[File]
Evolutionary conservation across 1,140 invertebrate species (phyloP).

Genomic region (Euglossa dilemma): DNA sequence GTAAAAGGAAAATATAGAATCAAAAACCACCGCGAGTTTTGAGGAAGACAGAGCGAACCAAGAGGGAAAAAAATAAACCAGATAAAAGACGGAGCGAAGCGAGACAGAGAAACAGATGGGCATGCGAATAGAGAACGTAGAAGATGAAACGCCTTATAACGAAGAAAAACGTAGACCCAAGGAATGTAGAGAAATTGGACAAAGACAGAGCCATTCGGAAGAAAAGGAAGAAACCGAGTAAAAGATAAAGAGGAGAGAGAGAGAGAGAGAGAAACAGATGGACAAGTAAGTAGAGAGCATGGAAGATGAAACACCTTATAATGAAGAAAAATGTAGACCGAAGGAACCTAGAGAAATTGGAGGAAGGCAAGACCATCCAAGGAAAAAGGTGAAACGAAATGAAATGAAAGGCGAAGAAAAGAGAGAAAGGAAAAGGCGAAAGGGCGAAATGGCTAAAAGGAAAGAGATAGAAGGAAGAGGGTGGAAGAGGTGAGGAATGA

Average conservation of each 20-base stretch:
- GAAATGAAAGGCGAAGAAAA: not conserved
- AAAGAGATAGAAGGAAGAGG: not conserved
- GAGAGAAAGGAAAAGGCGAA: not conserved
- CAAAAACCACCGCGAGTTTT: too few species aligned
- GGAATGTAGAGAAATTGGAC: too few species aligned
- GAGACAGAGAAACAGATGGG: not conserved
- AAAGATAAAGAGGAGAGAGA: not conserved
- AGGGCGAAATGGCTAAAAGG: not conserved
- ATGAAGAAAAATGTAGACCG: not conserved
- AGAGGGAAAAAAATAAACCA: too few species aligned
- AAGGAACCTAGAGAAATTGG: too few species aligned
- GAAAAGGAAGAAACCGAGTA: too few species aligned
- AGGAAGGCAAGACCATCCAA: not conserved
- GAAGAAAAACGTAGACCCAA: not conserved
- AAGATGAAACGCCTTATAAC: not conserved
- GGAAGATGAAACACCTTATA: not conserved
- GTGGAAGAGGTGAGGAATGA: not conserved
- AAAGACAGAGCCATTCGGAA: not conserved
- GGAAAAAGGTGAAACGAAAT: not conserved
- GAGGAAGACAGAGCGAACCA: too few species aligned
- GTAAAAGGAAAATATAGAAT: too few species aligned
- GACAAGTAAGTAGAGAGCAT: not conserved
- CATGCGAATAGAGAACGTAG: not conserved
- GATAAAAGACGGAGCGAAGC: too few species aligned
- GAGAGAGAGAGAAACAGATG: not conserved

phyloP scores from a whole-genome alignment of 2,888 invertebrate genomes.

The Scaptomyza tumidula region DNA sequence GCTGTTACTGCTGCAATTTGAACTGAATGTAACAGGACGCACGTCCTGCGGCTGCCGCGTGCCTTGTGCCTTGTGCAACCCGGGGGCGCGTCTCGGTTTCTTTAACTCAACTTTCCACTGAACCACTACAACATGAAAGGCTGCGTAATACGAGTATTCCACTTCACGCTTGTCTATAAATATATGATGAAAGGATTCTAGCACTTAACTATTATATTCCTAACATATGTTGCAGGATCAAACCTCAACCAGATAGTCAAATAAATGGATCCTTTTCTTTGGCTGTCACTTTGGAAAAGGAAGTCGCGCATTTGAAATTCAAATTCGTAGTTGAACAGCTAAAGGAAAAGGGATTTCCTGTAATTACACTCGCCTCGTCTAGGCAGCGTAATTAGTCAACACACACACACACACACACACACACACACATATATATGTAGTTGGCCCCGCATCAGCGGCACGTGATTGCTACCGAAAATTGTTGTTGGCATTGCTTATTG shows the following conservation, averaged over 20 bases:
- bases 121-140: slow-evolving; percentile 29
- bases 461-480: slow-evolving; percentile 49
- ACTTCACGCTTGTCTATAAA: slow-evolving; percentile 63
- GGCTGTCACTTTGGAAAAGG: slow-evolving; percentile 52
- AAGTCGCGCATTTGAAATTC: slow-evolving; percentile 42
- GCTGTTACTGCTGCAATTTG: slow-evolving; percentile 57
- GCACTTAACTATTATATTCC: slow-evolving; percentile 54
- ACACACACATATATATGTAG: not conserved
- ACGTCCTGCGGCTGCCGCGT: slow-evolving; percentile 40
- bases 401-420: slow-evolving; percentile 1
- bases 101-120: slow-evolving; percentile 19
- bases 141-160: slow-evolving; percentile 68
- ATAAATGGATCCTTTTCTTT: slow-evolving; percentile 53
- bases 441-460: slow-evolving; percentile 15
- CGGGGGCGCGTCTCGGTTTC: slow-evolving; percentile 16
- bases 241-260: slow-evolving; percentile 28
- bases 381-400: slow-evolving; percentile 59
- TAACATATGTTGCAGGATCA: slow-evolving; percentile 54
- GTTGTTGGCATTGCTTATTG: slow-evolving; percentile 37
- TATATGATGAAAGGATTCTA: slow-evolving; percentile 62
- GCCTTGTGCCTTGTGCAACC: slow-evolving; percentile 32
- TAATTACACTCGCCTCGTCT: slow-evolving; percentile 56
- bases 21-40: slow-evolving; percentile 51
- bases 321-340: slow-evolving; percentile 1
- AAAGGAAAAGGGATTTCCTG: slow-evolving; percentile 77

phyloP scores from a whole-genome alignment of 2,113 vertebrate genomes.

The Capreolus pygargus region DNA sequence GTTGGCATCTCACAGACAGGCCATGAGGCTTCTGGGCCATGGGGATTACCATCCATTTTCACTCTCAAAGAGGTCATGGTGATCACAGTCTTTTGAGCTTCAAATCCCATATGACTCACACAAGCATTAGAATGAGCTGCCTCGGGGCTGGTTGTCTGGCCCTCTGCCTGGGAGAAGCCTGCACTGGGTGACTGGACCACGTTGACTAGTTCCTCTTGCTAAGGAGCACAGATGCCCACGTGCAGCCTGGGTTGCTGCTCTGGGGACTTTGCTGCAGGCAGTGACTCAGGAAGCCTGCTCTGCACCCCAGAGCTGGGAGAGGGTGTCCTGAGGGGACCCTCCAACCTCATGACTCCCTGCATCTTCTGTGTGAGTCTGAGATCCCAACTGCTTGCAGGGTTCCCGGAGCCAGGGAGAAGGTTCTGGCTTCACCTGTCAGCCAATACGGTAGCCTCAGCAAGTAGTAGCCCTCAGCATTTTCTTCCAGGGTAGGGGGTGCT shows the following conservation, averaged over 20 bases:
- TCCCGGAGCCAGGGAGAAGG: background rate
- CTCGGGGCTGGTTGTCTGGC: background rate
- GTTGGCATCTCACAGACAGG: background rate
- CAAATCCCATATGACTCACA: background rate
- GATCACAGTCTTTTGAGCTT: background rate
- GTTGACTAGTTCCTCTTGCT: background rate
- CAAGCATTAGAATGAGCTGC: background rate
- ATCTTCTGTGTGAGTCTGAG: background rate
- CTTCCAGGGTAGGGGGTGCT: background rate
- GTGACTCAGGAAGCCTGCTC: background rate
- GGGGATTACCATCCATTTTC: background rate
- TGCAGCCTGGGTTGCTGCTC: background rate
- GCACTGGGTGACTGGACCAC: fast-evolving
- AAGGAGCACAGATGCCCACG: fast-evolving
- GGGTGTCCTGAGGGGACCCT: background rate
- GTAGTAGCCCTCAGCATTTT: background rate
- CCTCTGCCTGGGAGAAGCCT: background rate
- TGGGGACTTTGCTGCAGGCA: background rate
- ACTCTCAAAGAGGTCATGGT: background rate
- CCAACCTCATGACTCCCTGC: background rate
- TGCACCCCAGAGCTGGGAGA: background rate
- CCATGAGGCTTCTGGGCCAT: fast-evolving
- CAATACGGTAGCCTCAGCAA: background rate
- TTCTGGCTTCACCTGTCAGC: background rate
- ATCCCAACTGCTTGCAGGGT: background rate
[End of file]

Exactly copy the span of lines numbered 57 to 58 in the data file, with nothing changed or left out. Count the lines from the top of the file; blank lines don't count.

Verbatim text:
The Capreolus pygargus region DNA sequence GTTGGCATCTCACAGACAGGCCATGAGGCTTCTGGGCCATGGGGATTACCATCCATTTTCACTCTCAAAGAGGTCATGGTGATCACAGTCTTTTGAGCTTCAAATCCCATATGACTCACACAAGCATTAGAATGAGCTGCCTCGGGGCTGGTTGTCTGGCCCTCTGCCTGGGAGAAGCCTGCACTGGGTGACTGGACCACGTTGACTAGTTCCTCTTGCTAAGGAGCACAGATGCCCACGTGCAGCCTGGGTTGCTGCTCTGGGGACTTTGCTGCAGGCAGTGACTCAGGAAGCCTGCTCTGCACCCCAGAGCTGGGAGAGGGTGTCCTGAGGGGACCCTCCAACCTCATGACTCCCTGCATCTTCTGTGTGAGTCTGAGATCCCAACTGCTTGCAGGGTTCCCGGAGCCAGGGAGAAGGTTCTGGCTTCACCTGTCAGCCAATACGGTAGCCTCAGCAAGTAGTAGCCCTCAGCATTTTCTTCCAGGGTAGGGGGTGCT shows the following conservation, averaged over 20 bases:
- TCCCGGAGCCAGGGAGAAGG: background rate